March 7 2014

A Feast For Crows – Chapters 8 & 9

Here is my commentary on Chapters 8 & 9 of A Feast For Crows.
For those of you who don’t know what I am doing with these, I have been reading the various Game of Thrones novels for the first time and posting my thoughts over in the A Read of Ice and Fire.
This has been quite the interesting experience as it is a very odd way to read a book (or even odder a set of books). Since Google is awash with Game of Thrones spoilers, this limits my ease of look-up of details from earlier books. Funny how quickly the internet has become an external reference point/expanded memory. On the other hand, I have eBook editions and that helps balance things out as it is wildly easier to search them than paper monsters.
Since I am reading these for the first time, don’t post any comments about events later in the series, but also be warned that each chapters posts will contain all the details I find in the chapter or happen to think of as I am reading. I may even put in some extra material that I think I have figured out that I either don’t put in the tor read or white out there to not spoil others reads who may not have thought of such things.

Chapter 8 – Jaime: This is an interesting combination of guilt suffused with angst or angst suffused with guilt and flashbacks to fill in some pieces. Jaime’s thought:

He never said he meant to kill our father. If he had, I would have stopped him. Then I would be the kinslayer, not him.

is one of Jaime’s spiraling pattern of thoughts in this chapter. It is interesting that Jaime feels a great deal of regret and guilt over the death of his father but pretty much nothing about Joffrey. I can’t blame him too much for no regret over the death of the monster Joff, but really the whole chapter and the shape of the people Cersei and Jaime are at this point really points out the monstrousness of a father-person that Tywin was.
Tywin is decomposing at a pretty rapid pace. It does seem like the maesters could have added some fragrances to the corpse but it doesn’t seem like they have done a very good job at the embalming at all.
Longwaters’ comment that:

There were three others, common men, but Lord Stark gave them to the Night’s Watch. I did not think it good to free those three, but the papers were in proper order. I made note of that in a report as well, you may be certain of it.

Must refer to Jaqen and company.

Unbidden, his thoughts went to Brienne of Tarth. Stupid stubborn ugly wench. He wondered where she was. Father, give her strength.

Continues with our pretty clear theory that Jaime has fallen for her. This also probably aids in his ability to withstand Cersei’s requests. Well, that and the fact that Jaime seems to have been pretty taken aback at Tyrion’s mention that Cersei was sleeping with Lancel and Kettleblack. Apparently the thought had never occurred to him. So, Jaime had a multitude of sibling and daddy issues. In other words he was really messed up. I would almost feel sorry for him except for, you know, his throwing kid’s off of towers thing. That still decreases my pity for him.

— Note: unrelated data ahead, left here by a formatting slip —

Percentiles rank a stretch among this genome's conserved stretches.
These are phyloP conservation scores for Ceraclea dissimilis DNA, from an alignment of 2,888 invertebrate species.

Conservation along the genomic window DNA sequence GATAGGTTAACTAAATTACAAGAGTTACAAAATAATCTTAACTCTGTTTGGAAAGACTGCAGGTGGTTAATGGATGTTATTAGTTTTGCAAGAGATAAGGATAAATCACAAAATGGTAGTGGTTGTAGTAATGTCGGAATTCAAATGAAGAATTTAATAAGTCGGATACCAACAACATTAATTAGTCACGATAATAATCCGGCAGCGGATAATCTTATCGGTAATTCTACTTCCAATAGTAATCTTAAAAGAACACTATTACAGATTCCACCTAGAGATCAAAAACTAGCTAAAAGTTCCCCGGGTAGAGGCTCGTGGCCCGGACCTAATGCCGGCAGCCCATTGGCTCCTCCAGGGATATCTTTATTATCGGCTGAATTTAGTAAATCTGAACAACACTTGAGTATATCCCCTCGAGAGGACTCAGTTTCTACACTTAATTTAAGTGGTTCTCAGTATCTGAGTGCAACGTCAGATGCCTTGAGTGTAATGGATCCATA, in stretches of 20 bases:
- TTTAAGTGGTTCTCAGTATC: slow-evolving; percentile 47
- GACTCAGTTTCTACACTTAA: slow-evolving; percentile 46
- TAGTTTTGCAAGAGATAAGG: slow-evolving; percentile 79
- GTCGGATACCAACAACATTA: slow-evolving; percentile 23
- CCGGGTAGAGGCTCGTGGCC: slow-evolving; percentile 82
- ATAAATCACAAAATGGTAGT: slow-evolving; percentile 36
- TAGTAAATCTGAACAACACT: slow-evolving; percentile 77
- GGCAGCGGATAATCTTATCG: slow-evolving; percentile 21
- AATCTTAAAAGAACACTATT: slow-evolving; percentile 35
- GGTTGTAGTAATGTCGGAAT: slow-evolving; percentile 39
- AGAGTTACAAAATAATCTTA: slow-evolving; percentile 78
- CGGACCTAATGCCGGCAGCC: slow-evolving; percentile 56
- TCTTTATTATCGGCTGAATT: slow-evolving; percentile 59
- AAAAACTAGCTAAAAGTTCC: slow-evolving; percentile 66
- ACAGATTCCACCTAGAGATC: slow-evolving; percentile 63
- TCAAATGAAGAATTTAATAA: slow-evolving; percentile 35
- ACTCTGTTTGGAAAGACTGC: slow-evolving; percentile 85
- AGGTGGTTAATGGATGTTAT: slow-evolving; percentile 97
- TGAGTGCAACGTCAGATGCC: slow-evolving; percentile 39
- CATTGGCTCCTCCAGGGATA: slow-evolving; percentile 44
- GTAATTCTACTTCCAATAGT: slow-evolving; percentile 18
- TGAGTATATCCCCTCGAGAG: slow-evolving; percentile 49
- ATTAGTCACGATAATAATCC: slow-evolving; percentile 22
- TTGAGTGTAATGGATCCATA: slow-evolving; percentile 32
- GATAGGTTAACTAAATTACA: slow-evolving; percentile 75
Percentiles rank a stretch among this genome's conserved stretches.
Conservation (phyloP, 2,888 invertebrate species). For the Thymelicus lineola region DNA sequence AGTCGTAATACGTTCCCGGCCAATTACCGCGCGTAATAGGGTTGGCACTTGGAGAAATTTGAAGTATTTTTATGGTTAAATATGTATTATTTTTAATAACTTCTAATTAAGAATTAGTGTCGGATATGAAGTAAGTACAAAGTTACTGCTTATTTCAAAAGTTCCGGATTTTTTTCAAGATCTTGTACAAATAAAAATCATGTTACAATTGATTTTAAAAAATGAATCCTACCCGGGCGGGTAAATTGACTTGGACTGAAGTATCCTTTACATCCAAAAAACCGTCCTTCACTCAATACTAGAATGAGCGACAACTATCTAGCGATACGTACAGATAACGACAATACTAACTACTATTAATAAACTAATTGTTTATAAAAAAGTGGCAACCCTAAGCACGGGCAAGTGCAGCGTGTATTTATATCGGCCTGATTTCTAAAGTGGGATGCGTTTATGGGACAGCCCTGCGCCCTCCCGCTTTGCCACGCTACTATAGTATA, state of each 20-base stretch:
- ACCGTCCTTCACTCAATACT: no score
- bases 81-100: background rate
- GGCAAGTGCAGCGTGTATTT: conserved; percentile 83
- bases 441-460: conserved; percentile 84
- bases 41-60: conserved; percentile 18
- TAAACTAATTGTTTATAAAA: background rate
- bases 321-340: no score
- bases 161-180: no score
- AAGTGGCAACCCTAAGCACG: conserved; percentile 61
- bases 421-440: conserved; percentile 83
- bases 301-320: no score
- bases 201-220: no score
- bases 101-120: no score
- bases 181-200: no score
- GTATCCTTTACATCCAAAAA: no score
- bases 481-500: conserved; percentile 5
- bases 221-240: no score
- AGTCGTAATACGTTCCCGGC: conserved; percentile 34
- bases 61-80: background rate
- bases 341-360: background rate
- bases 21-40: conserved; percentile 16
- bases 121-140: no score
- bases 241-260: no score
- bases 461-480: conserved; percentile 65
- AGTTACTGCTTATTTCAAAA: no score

Advising Cersei to send Tyrell off to capture Storm’s End seems like maybe a decent delaying tactic. If Tyrell dies (and it sounds like they fully intend for him to die) then that issue is solved. If he captures Storm’s End, I don’t think the matter wraps up as neatly as Jaime and Cersei are grinningly thinking it will. Popular generals can end up biting the asses of unpopular regents in all to uncomfortable a fashion.

Chapter 9 – Brienne:I know exactly how Brienne feels here at the beginning regarding not wanting to talk to people she doesn’t know. I’ve always found it difficult to just strike up a conversation in person with people I don’t know.
Well, being a “wench” is useful at the guards as they let her by more easily than the might let by some random hedge knights. I wonder what she asks to have painted on her shield. Hopefully not another ill omened device.
So, Aerys was held captive and that may have had something to do with pushing him over the edge. Sounds unpleasant to have be the Lace Serpent. Also, that sounds like a typical bit of blaming the woman. Seems like an extreme punishment for her when the rest got off with just having their heads cut off.

And Lady Catelyn’s younger sister ruled the Vale. Blood calls to blood. Sansa might well have run to one of them. Which one, though?

Pick the Vale! Pick the Vale! That’s a nice set of reasoning by Brienne. She keeps thinking of herself as slow but she doesn’t seem that at all to me.
She runs into the boy from the piebald rounsey so it seems I was wrong in my guess that it had been Arya she saw.The brother totally throws her off track.
A green tree with a falling star at least on the shield. That sounds familiar. Dunk had a shooting star over a green elm tree!–so that’s fun.

Good for Brienne:

She broke Ser Humfrey’s collarbone, two ribs, and their betrothal. He was her third prospective husband, and her last. Her father did not insist again.

The boy is Podrick Payne–Tyrion’s squire. That is an interesting development. That’s a lot of “stick to it”ness for Pod. Good for him and I think Brienne could use some help.

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Posted March 7, 2014 by user in category "A Feast For Crows", "Book review

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